2015-04-29 / Features

Sondheim Comes To APAC

BY GEORGINA YOUNG-ELLIS


Actors rehearse for the upcoming production of Stephen Sondheim’s Merrily We Roll Along at APAC. 
Photo Bradley Hawks Actors rehearse for the upcoming production of Stephen Sondheim’s Merrily We Roll Along at APAC. Photo Bradley Hawks Astoria Performing Arts Center (APAC) will be bringing New York audiences the organization’s first ever Stephen Sondheim musical this spring, Merrily We Roll Along. First produced on Broadway in the early 1980s, the show will also be the first musical directed at APAC by its new Artistic Director Dev Bondarin. Based on a Kaufman and Hart play of the same name, George Furth wrote the book, and Sondheim provided the music and lyrics. This show has always been a favorite of Bondarin’s partly because she’s always been interested in how time functions in a play. The show charts the course of 20 years in three characters’ lives from 1950s New York City to the 1970s. However, the interesting feature of the story is that it is told backward, beginning with a tense moment in the life of main character, Frank Shepard, and then, through eight key scenes that illustrate certain choices he made for good or bad, moves back in time to the point of optimism and hope where he and his friends first started out.

Bondarin grew up in New York City on Union Square, and went to Friends Seminary Day School. There she had a drama teacher who instilled in her the love, not just of performing, but of putting on a complete show as a group effort. Bondarin built and painted sets, participating in all the aspects of constructing a piece of theatre. They performed in the meeting house at the seminary, creating something from nothing (not unlike what APAC does with every show in their performing space, the gymnasium at Good Shepherd United Methodist Church on Crescent Street). Bondarin went on to study Art History at Brandeis, which, she mentioned, has strong student-run theatre clubs. She figured out how to take a heavy course load in her junior year so that in her senior year she could double major in art history and theatre, ultimately receiving an MFA in Directing from Brooklyn College. During her time at Brandeis, she was Assistant Stage Manager of Merrily We Roll Along, and became entranced with it.

“I love this show...it has stayed with me,” she said, adding that it has very familiar musical theatre songs, such as “Not a Day Goes By,” made famous by Bernadette Peters. People know of them as Stephen Sondheim songs, she said, but not always that they’re from Merrily.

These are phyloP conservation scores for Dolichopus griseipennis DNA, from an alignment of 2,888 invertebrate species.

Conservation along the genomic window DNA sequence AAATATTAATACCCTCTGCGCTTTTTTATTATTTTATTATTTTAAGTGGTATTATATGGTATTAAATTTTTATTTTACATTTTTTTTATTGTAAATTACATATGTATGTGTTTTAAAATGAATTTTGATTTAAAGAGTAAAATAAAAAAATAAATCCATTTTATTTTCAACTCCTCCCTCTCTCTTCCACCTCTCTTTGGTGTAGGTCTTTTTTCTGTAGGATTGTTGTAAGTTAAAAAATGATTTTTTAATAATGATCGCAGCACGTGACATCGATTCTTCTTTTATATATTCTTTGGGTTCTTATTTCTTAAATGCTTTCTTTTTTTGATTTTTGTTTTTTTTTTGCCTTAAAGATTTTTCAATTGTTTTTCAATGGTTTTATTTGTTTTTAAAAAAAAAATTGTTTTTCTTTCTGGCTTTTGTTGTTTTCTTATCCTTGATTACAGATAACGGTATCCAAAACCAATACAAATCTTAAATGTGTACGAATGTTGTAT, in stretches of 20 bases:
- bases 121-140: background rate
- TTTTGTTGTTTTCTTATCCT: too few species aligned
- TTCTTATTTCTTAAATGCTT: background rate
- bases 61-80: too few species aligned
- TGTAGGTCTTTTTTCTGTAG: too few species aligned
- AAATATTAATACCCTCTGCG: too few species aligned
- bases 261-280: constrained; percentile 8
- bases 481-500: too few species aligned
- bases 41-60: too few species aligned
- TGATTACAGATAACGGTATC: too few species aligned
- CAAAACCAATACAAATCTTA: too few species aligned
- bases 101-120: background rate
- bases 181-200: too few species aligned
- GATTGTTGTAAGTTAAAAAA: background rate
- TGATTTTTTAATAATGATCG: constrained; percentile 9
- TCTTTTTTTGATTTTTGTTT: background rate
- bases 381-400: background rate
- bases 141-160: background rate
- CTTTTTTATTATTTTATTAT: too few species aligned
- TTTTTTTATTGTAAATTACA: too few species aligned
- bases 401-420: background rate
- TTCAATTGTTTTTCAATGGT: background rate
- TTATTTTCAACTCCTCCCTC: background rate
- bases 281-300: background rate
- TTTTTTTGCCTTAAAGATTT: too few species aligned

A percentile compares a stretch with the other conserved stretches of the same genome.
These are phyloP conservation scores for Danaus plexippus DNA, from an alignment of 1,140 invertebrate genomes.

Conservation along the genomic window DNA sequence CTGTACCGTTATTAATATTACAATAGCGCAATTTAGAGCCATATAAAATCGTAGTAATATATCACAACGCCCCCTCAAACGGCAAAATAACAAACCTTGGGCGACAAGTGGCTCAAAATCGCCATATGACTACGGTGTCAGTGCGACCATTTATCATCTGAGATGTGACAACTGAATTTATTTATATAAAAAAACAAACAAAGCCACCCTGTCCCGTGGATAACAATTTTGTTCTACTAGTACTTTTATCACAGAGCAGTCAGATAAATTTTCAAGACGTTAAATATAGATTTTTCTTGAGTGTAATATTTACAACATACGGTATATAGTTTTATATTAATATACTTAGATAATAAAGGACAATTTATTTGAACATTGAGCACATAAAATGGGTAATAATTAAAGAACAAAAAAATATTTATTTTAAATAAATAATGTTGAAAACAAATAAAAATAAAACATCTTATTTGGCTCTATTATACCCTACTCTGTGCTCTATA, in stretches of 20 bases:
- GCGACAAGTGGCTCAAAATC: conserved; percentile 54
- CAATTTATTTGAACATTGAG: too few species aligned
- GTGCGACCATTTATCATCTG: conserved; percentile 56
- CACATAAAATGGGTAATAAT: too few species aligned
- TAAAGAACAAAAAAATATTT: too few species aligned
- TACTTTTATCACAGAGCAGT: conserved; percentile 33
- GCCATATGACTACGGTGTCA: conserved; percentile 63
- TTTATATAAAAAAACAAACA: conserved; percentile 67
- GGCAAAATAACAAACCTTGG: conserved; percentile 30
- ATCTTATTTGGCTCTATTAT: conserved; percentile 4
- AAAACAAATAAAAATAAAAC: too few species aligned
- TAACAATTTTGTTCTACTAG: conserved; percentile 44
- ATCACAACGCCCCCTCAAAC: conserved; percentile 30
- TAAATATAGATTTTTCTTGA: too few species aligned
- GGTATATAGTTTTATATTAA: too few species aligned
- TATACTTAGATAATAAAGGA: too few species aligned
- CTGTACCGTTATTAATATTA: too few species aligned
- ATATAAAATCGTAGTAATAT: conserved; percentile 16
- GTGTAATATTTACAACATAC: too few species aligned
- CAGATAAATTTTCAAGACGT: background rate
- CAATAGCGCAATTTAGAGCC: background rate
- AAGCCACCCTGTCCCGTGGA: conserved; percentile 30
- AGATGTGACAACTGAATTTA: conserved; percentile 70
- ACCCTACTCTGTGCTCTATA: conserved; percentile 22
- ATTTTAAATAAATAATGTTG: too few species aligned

Actually, the version that will be on the boards at APAC is not the original Broadway version, Bondarin stressed, because the show continued to be workshopped in New York and Los Angeles in the following months and years after that production closed. The final incarnation of the piece needed that time to take shape, she commented, adding that there was a very successful version done in 1994 at The York Theatre, and that is the version APAC is doing now.

“I find a lot of depth and great understanding in that,” she said. “It wasn’t there in the way they wanted it to be so they continued to work on it.”

She said she’s proud of the production team she put together to work on the show, working in close concert with Music Director Ming Aldrich-Gan and Choreographer Misha Shields, while the actors, she stated, are “tremendous.” Many of both the crew and cast are new to APAC, though there are a few veterans as well.

“Lots of people want to do this material,” she said. “They know of APAC even though they might not live in Astoria. They want to come be a part of our community and our professional world.”

She pointed out that there are 10 chorus members in the ensemble, who are used in the transitions between scenes as a way to help the main character, and the audience, discover where things might have gone awry.

When asked what she might say about the show to a potential audience member who is not necessarily a fan of Sondheim or musical theatre, she returns to the story.

“There’s something for everyone in this show. The ideas have the power to reach out and affect an audience in a way that has nothing to do with the performing arts or the music...it feels new and innovative, present, in the moment...a smart, savvy and meaningful story,” she said.

And to those who do love a good musical, she wants them to know the music is very “hummable,” adding that the audience will actually hear the reprises before they hear the songs, so that by the time they do hear them, they will already know them.

“It has a classic Broadway feel that will invite people in,” she said.

Merrily We Roll Along opens April 30 and runs through May 23. Tickets are $18 for adults, $12 for students and seniors, and are available now at www.apacny.org.

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